Mental health care: Steinberg's innovative plan will improve services in California
By Nancy Pena, Paul Taylor and Anna Kreiger Special to the Mercury News June 11, 2013
The scenario is repeated every day in California: Someone experiencing an overwhelming psychotic episode comes to a hospital emergency room because she knows of nowhere else to go, nowhere else to get help. Other times, untreated mental health symptoms result in an individual committing a low-level criminal offense, with officers booking the person in jail because there is no alternative.
These individuals pay the human costs from gaps in crisis mental health care through a loss of dignity and denial of needed treatment. The financial costs are borne by all of us.
Santa Clara County spends $40 million every year on involuntary hospitalization of individuals experiencing a mental health crisis, many of whom could be served through less expensive community-based services. This system is not in the best interest of county residents.
Senate President Pro Tempore Darrell Steinberg has proposed increased funding for innovative, cost-effective crisis mental health services throughout California. The funding has been included in the state's proposed budget agreement. We urge Gov. Jerry Brown sign a state budget that funds Steinberg's proposal for two important reasons: Investing in community crisis services will save money, and more importantly, save lives.
Crisis mental health services have far-reaching effects: They reduce the need for expensive hospitalizations, shorten the length of hospital stays, prevent emergency room visits and divert individuals from the criminal justice system. Santa Clara County offers a variety of crisis mental health services, including mobile crisis services for youth. However, due to reduced funding for mental health programs and increased demand for treatment, there remains significant unmet need.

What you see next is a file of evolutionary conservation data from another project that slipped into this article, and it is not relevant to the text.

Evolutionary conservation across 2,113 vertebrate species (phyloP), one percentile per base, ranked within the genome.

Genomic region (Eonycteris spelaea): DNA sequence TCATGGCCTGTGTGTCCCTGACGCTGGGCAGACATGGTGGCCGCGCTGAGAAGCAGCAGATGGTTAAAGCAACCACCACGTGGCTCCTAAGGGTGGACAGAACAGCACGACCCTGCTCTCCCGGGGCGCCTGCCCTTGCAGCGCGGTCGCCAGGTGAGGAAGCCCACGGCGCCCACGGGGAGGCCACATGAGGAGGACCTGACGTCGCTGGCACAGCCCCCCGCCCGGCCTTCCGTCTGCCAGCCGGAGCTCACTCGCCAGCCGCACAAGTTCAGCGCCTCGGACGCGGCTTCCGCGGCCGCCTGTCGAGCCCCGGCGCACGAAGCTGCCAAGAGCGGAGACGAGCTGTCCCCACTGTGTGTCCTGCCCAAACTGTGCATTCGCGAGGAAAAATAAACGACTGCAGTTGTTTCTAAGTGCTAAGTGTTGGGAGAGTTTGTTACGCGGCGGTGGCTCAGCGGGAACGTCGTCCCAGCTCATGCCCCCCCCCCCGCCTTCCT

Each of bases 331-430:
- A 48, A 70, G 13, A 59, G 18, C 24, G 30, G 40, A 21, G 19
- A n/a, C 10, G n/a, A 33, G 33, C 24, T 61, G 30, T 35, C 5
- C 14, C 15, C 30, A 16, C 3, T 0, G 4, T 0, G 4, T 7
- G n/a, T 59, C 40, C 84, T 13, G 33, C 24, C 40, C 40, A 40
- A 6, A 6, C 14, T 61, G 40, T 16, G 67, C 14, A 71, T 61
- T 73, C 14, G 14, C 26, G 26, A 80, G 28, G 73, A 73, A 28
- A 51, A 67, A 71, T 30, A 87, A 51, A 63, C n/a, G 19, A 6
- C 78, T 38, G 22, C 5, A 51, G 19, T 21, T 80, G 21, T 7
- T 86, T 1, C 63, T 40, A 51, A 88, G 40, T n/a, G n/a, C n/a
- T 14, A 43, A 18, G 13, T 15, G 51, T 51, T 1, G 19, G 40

Steinberg's proposal would fund 2,000 additional beds in unlocked crisis residential treatment programs across the state. An alternative to expensive psychiatric hospitalizations, these programs provide 24-hour care in a therapeutic community-based setting. In these programs, individuals have a safe home-like environment to recover, build support systems, and learn crisis coping strategies.
Santa Clara County provides crisis residential services for up to 45 individuals at a time through Momentum for Mental Health. However, limited funding means there is nearly always a waiting list for placement. As a result, patients who could be diverted from locked inpatient care, or who are stabilized and ready for discharge, spend unnecessary days hospitalized. Investing in crisis residential programs would save our county money while providing services that are in demand and have proven effective.
Additionally, Steinberg's proposal would fund 25 mobile crisis support teams in California. These teams of mental health professionals support law enforcement in the field by providing services to individuals experiencing a mental health crisis. Mobile teams provide services such as assistance with medication and assessments regarding the need for hospitalization. Our county law enforcement is overburdened with mental health crisis calls, and mobile crisis teams provide officers with critical support.
These mental health services, along with others Steinberg's proposal would fund, have been effective in Santa Clara County. We know these services work, save money, and are vital tools for people in recovery. Steinberg's proposal would combine an investment of state general fund money with private foundation support to leverage significant federal funds. This is an opportunity for our state to invest in community mental health so that Californians get the best and most appropriate care when in crisis.
We urge the governor to sign a budget for California that includes Steinberg's innovative proposal for community mental health.
Nancy Peña is the director of Santa Clara County's Department of Mental Health. Paul Taylor is president of the Association of Mental Health Contract Agencies of Santa Clara County and president and CEO of Momentum for Mental Health. Anna Krieger is a senior patients' rights attorney for the Mental Health Advocacy Project of the Law Foundation of Silicon Valley. They wrote this for this newspaper.